Whether you're a seasoned language professional or just starting out in the world of interpretation and translation, this curated collection of tools, guides, and associations is designed to support your journey. Navigate through insightful articles, webinars, and industry best practices to stay up to date with the latest trends and advancements.


Want to join the industry? Start here.

You have decided on an exciting career path that takes time and dedication. It takes several years to get started as an interpreter. Some people need an average of 2,200 to 3,200 hours to learn to fluently speak a new language. Universities that offer four-year interpreter training programs may require a lot of your time to learn American Sign Language, but they do not typically exceed the amount of time required for any other language. There are several resources to help begin the journey toward becoming a qualified, professional interpreter.

Kentucky Commission on the Deaf and Hard of Hearing (KCDHH)

Certification is a means for patients, interpreters, healthcare providers and language services agencies to identify the most competent interpreters. Currently there are two organizations that provide national certification for medical/healthcare interpreters. While similar in many ways, there are key differences between these two credentials. Some healthcare interpreters choose to become certified by both.

The Certification Commission for Healthcare Interpreters (CCHI)

The National Board of Certification for Medical Interpreters (NBCMI)

If you are bilingual and wish to become a professional interpreter or translator, there are several steps you must take. The following includes information from the U.S. Department of Labor Bureau of Labor Statistics. (ClickĀ hereĀ for the full report.)


A bachelorā€™s degree is typically needed to become an interpreter or translator along with proficiency in at least two languages, one of which is usually English.

High school students interested in becoming an interpreter or translator should take a broad range of courses that focus on foreign languages and English writing and comprehension.

Beyond high school, people interested in becoming interpreters or translators have numerous educational options. Those in college typically choose a specific language as their major, such as Spanish or French. Although many jobs require a bachelorā€™s degree, majoring in a language is not always necessary.

Through community organizations, students interested in sign language interpreting may take introductory classes in American Sign Language (ASL) and seek out volunteer opportunities to work with people who are deaf or hard of hearing.


Spoken-language interpreters and translators working in the community as court or medical interpreters or translators need to complete job-specific training programs or certificates.Ā Medical interpreters, for example, typically must complete an accredited 40-hour medical interpreter training program (such as the Core Medical Interpreter Training, orĀ CMIT).

Continuing education is a requirement for most state court and medical interpreting certification programs. It is offered by professional interpreter and translator associations such as theĀ International Medical Interpreters Association,Ā American Translators AssociationĀ and theĀ National Association of Judiciary InterpretersĀ on a regular basis.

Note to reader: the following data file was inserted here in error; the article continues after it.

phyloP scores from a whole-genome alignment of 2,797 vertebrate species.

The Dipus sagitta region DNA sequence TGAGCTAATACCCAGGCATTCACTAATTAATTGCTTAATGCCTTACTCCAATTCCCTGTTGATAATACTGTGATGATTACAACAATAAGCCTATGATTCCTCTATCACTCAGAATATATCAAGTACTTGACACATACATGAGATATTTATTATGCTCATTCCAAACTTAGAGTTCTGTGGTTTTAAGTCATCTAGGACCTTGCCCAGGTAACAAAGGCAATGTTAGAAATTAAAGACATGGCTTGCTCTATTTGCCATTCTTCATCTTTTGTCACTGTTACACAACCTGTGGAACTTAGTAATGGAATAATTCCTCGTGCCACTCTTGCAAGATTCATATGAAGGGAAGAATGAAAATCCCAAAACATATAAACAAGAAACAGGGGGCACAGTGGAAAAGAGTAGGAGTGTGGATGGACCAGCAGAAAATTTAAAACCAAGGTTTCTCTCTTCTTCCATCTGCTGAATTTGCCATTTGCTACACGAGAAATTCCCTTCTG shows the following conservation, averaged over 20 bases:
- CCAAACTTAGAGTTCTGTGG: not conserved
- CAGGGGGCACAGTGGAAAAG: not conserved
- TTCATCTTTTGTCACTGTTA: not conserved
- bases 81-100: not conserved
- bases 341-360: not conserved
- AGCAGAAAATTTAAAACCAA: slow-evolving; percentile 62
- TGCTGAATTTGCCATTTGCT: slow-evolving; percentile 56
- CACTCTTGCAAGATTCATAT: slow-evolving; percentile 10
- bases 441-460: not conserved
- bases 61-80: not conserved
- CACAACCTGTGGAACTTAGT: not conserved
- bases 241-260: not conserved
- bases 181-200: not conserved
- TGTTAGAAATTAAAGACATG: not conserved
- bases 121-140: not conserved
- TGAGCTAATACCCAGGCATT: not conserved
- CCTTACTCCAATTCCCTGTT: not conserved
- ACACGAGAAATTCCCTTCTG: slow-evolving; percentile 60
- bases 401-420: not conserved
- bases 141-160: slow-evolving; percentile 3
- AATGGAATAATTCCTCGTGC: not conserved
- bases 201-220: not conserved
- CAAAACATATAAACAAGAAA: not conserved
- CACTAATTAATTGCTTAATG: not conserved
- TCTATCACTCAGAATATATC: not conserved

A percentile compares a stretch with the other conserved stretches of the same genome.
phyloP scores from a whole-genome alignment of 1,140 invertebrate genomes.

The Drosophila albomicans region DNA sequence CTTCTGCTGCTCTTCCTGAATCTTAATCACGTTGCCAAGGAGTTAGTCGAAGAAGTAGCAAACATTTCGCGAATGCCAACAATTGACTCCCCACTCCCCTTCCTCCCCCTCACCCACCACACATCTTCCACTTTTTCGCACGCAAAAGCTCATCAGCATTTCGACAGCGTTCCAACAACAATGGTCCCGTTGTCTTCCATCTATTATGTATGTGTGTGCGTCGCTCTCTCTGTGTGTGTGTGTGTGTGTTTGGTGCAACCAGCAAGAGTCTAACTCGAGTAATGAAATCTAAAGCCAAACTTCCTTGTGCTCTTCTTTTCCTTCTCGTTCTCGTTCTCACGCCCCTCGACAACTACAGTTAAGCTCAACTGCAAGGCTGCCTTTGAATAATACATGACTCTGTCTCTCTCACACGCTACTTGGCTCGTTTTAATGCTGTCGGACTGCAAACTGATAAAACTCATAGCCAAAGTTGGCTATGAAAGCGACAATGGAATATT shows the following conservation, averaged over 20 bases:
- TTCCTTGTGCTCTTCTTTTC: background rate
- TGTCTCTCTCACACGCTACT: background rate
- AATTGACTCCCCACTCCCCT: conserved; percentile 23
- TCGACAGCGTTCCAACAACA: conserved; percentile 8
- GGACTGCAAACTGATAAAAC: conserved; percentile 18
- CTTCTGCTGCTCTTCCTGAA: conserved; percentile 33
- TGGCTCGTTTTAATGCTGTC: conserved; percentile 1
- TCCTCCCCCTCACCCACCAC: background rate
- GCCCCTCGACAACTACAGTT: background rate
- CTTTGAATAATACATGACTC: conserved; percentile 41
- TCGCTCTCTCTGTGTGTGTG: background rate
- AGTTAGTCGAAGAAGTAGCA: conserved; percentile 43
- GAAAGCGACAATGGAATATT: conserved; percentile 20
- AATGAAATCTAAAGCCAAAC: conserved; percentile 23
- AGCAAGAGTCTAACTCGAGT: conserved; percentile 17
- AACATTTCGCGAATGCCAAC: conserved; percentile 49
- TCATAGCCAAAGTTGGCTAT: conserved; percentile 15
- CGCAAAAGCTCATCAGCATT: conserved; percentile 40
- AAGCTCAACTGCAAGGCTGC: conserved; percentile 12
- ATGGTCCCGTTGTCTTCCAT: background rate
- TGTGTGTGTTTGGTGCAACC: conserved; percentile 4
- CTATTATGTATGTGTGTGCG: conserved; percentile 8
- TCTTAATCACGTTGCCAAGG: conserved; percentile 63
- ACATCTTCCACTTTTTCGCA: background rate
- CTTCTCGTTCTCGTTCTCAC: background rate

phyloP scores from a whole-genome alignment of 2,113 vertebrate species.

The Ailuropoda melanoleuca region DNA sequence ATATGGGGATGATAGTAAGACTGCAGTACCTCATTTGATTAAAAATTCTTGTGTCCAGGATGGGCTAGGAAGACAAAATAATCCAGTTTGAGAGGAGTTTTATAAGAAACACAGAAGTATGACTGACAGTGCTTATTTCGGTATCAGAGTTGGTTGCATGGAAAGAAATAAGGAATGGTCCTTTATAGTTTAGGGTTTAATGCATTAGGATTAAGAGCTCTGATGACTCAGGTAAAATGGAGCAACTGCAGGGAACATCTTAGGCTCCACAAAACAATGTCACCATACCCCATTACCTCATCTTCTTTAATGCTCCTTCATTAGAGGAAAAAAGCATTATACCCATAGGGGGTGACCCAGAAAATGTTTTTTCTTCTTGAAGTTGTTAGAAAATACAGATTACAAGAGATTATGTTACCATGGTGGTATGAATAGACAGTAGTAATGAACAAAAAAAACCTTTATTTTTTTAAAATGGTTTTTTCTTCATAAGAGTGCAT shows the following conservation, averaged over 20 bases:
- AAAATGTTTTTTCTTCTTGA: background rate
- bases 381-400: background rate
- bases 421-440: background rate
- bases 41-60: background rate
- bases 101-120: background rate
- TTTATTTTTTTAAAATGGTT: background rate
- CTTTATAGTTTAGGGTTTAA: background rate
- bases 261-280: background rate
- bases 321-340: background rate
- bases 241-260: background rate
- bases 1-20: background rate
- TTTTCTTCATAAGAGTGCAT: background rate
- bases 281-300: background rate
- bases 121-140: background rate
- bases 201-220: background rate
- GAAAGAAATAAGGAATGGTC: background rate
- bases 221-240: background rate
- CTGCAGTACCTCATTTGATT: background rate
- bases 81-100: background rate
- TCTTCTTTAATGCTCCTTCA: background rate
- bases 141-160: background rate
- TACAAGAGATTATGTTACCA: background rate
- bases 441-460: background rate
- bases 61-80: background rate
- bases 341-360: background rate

Licenses, Certifications, and Registrations

There is currently no universal certification required of interpreters and translators beyond passing the required court interpreting exams offered by most states. However, workers can take a variety of tests that show proficiency. For example, theĀ American Translators AssociationĀ provides certification for translators in many language combinations.Ā TheĀ federal courtsĀ offer court interpreter certification for Spanish language interpreters.

If you are interested in becoming a spoken language or ASL court interpreter, please complete the requirements set forth in the Kentucky Spoken Language Certification Policy, or the Kentucky Interpreting Requirement Policy for Interpreters for the Deaf and Hard of Hearing Interpreters respectively. You will also need to read and understand the Code of Professional Responsibility for Interpreters.

Kentucky Court Of Justice Administrative Office of the Courts (KCOJ AOC)

If you're wondering which path to certification is right for you, visit


already in but want more?

KITA offers a variety of training events and programs. Stay current with industry standards and practices by regularly attending trainings and completing certifications. Check out our training page for more details on how you can stay on the cutting edge of the language industry!

Specialty Resources

National Association of Interpreters in Education

American Association of Interpreters and Translators in Education

Code of Ethics for Interpreters in Education CoE_Interpreters_v1.0.pdf

Code of Ethics for Translators in Education CoE_Translators_v1.0.pdf

Certification Commission for Healthcare Interpreters

National Board of Certification for Medical Interpreters


Position Papers

Position papers are documents issued by the Kentucky Interpreter and Translator Association that express its official position on matters of interest to interpreters and translators. Position papers are living documents and are subject to revision based on current research, changing workplace conditions, new technologies, etc. For any questions or concerns regarding the positions stated here in or to provide information on up-to-date research or other resources please notify us via the Contact page.